Parade’s End Revisited

After doing that exhaustive review of Parade’s End, I finally watched the BBC series, which is up on NetFlix now. So, how does it hold up? Pretty good, I thought — in fact, I liked it better than the books except for one thing: the final volume, Last Post, was left out. Now I know that certain critics and Graham Greene believe that Ford should have quit with a trilogy, but as I mentioned before, I think the guy was looking to do a Galsworthy/Forsyte Saga kind of deal, maybe looking to spin this sucker out right into the 1940s (when he died). Anyhow, of all the characters in the book, I liked Marie Léonie the best and she didn’t even get a line in the TV series.

But otherwise I liked the way Stoppard trimmed the work down to an essential narrative which was presented in chronological order. There was a nod to certain repeated phrases (which provide a sort of continuity in the book), Christopher is not compared to a meal-sack, but his opinions are, and we have Sylvia pulling the shower bath strings several times. There are no long sections about birds and flowers but we do have Christopher going on about how he loves England, which serves something of the same purpose. So far, so good.

Certain scenes did not work as well as they should have — the Duchemin breakfast, where Cumberpatch is given some awkward lines to make certain everyone knows that Reverend Duchemin’s servant is a professional boxer, who subdues the Reverend in a most obvious fashion, not the discreet jab to the kidneys that is in the book — but I’m not going to dwell on them.

The big question is, how well are these characters depicted? Let me jump out of order here, past the leads, to Anne-Marie Duff who plays Edith Duchemin: she is perfect. First, she looks right, like Elizabeth Siddal would have if she had lived another decade or two. Her costumes, too, are wonderfully pre-Raphaelite gone to seed. I was convinced.

I was already prepared for Christopher/Cumberpatch not to be the fat Yorkshireman portrayed in the novels, so wasn’t too shocked. Still, I wish Benny had a few more pounds on him. The entire Yorkshire connection is pretty well missing — we have Groby and Groby Great Tree and all, but none of the regional flavor. Imagine, for a moment, Christopher played by whatever actor you might prefer as Inspector Dalziel, Warren Clarke in his younger days, for instance.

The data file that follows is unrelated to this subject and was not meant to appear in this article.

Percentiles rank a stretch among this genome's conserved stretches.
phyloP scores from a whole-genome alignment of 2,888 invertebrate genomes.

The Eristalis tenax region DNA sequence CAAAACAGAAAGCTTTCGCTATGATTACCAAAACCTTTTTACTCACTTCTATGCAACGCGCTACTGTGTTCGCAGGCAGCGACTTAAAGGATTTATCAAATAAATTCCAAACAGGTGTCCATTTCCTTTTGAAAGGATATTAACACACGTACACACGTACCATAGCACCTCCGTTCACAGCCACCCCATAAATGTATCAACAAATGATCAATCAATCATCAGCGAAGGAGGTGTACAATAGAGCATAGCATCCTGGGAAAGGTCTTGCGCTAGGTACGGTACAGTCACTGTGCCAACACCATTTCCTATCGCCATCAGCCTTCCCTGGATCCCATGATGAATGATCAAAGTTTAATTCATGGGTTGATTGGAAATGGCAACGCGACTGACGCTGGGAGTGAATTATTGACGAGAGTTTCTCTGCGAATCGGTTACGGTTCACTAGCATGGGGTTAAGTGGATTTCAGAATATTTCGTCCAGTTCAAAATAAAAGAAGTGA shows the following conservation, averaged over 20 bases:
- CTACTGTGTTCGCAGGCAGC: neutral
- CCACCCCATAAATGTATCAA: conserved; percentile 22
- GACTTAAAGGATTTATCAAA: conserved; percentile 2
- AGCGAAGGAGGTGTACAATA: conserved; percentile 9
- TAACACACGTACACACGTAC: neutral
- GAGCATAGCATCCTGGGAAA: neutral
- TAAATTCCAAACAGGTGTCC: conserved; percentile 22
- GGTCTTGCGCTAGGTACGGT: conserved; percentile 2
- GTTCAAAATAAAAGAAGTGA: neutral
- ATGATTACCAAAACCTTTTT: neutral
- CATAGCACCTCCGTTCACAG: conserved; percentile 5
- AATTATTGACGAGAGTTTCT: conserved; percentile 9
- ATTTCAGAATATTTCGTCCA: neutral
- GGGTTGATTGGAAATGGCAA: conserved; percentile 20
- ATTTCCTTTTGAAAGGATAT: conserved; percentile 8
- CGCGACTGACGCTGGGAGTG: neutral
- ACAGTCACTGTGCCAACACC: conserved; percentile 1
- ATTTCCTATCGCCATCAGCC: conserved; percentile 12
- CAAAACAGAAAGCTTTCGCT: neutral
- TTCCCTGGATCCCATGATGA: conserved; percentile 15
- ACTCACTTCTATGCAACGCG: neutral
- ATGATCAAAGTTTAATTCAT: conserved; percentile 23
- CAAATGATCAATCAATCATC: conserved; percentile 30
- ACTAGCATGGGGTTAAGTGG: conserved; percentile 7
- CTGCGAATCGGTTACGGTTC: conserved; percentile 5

Cumberpatch was given more opportunity to emote than Ford gives Christopher in the novels — he cries, I think three times, in the TV play, but only once in the novel (when the horse is going to the knacker’s, something not underlined by Stoppard). By and large, Cumberpatch and Stoppard give some life to this rigid, self-destructive character but leave enough of the original that at one point, my wife (who is not a fan of martyrdom) muttered “Bring out the cross and nails, already.”

Sylvia is a huge problem. Her behavior in the novels is borderline-psychotic, Stoppard tones her down to simple borderline-personality disorder, which is easier to digest. And, in the book and the TV series both, there are moments when you sympathize with her wish to crack Christopher’s composure. In the series’ beginning, Sylvia is ravishing — there is a scene where she rises from the bath and Christopher, poor jerk, cannot look at her body — but as the story progresses, Sylvia becomes less beautiful. Her mouth seems to get larger and larger and her teeth more prominent. In the confrontation scene with Valentine, Rebecca Hall is wearing really red thick lipstick that traces a mouth half again as large as at the series’ beginning. She is monstrous, then, especially when compared with perky, pretty Valentine.